Effective July 1, Dr. Hao Su joined the Computer Science and Engineering (CSE) department as a tenure-track assistant professor at the University of California San Diego. At a macro level, he explores fundamental problems in broad disciplines related to artificial intelligence, including computer vision, computer graphics, machine learning and robotics.
The computer scientist will participate in two recently-established research centers in UC San Diego’s Jacobs School of Engineering: the Center for Visual Computing, led by CSE Professor Ravi Ramamoorthi, and the Contextual Robotics Institute, led by CSE Professor Henrik Christensen.
“The combination of computer vision and computer graphics as well as robotics are major growth areas for our department,” said CSE Chair Dean Tullsen in welcoming the department’s newest faculty member to UC San Diego. “Hao Su will play an influential role is those research centers while also teaching and working closely with students at both the graduate and undergraduate level.”
“This is an amazing opportunity for a fledgling professor to make his mark in a university that has made substantial commitments to two of my areas of concentration,” said Su. “My thrust will be to push the frontier in both fields to become a bridge that connects intellectuals across disciplinary boundaries.”
Professor Su’s research in deep learning and artificial intelligence has many potential applications for robotics, autonomous driving, virtual/augmented reality, 3D reconstruction, smart manufacturing, and more.
After working on the large-scale 2D image database ImageNet, Su is now leading construction of ShapeNet, a large-scale, 3D-centric knowledge base of objects. His work in computer vision and computer graphics generally covers joint analysis of 2D images and 3D shapes, crowdsourcing for large-scale dataset construction (e.g., ShapeNet), and scene understanding.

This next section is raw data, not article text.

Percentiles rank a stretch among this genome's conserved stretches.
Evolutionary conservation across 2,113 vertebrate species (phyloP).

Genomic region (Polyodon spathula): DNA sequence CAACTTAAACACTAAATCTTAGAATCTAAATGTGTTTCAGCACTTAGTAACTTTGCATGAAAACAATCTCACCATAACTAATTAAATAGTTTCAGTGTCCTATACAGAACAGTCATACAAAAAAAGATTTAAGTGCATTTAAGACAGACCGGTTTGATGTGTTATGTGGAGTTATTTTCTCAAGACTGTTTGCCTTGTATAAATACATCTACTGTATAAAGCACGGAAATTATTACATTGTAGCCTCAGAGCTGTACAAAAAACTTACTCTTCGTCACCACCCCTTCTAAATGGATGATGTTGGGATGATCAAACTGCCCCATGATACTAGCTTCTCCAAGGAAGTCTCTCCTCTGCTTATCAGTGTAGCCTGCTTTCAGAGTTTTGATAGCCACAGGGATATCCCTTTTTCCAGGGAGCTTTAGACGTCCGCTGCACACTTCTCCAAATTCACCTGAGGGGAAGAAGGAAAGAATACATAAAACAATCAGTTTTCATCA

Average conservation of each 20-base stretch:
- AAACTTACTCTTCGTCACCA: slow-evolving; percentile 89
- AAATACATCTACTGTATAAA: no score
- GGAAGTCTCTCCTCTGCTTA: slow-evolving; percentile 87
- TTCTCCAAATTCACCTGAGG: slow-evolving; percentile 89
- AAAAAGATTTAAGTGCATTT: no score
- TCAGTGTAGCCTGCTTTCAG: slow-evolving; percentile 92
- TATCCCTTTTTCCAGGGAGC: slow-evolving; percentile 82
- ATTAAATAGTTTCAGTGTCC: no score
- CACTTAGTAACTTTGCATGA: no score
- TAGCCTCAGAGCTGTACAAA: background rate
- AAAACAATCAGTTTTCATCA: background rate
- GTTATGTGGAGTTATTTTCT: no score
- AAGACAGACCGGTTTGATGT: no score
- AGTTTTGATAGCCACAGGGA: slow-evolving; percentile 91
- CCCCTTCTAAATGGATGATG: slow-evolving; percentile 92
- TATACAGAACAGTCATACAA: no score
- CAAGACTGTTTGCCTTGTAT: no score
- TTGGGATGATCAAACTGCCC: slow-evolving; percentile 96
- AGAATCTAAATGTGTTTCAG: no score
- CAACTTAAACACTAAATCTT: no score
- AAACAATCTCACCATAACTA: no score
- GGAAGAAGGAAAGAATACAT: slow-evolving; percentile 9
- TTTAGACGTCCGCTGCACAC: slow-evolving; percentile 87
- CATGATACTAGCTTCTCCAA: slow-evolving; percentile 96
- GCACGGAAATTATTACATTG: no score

In particular, Su works extensively in ‘deep learning’ as it applies to understanding and interconnecting 3D data with other modalities (such as images and text). As a pioneer and founder in the new field of 3D Deep Learning, he is organizing a tutorial on the subject in July. It will take place July 26 in Honolulu, Hawaii, at the IEEE Conference on Computer Vision and Pattern Recognition (CVPR 2017).
The newly-minted professor is also the first author on two oral papers at the highly-competitive CVPR 2017 (which accepted only four percent of papers submitted for oral presentation). In “PointNet: Deep Learning on Point Sets for 3D Classification and Segmentation”, Su and his co-authors discuss the creation of a neural network to “directly consume an unordered point cloud as input without converting to other 3D representations first (such as voxel grids). The second oral paper explores “A Point Set Generation Network for 3D Object Reconstruction from a Single Image”. This paper focuses on deep learning for generating combinatorial data structures, in particular, geometrical point sets.
In a separate “spotlight” paper at CVPR, Su and his colleagues will introduce the Synchronized Spectral CNN (SyncSpecCNN), a spectral representation-based neural network. The authors ascertained that SyncSpecCNN achieved state-of-the-art performance on various semantic annotation tasks, including 3D shape part segmentation and 3D keypoint prediction.
Rounding out Su’s participation in CVPR will be two research posters: “Learning Shape Abstractions by Assembling Volumetric Primitives,” which explores a learning-based approach for 3D design; and “Learning Non-Lambertian Object Intrinsics across ShapeNet Categories,” about inferring optical material properties from a single image of an object.
Professor Su’s co-authors on the CVPR papers and posters include colleagues from Stanford as well as researchers from UC Berkeley, Tsinghua University, Microsoft Research (Asia), University of Hong Kong and the University of the Chinese Academy of Sciences.
Beyond making the move from Palo Alto to San Diego and participating in CVPR, Hao Su will be busy in coming months. He is actively looking to hire postdocs and graduate students with interests and strong background in applied machine learning (computer vision, computer graphics, robotics and machine learning).
Su also has a paper accepted to SIGGRAPH 2017 with colleagues from Stanford and Adobe Research. His August 1 presentation in Los Angeles will explore “Learning Hierarchical Shape Segmentation and Labeling from Online Repositories.” Meanwhile, Su is a Program Chair for the 5th International Conference on 3D Vision (3DV 2017), which takes place October 10-12 in Qingdao, China.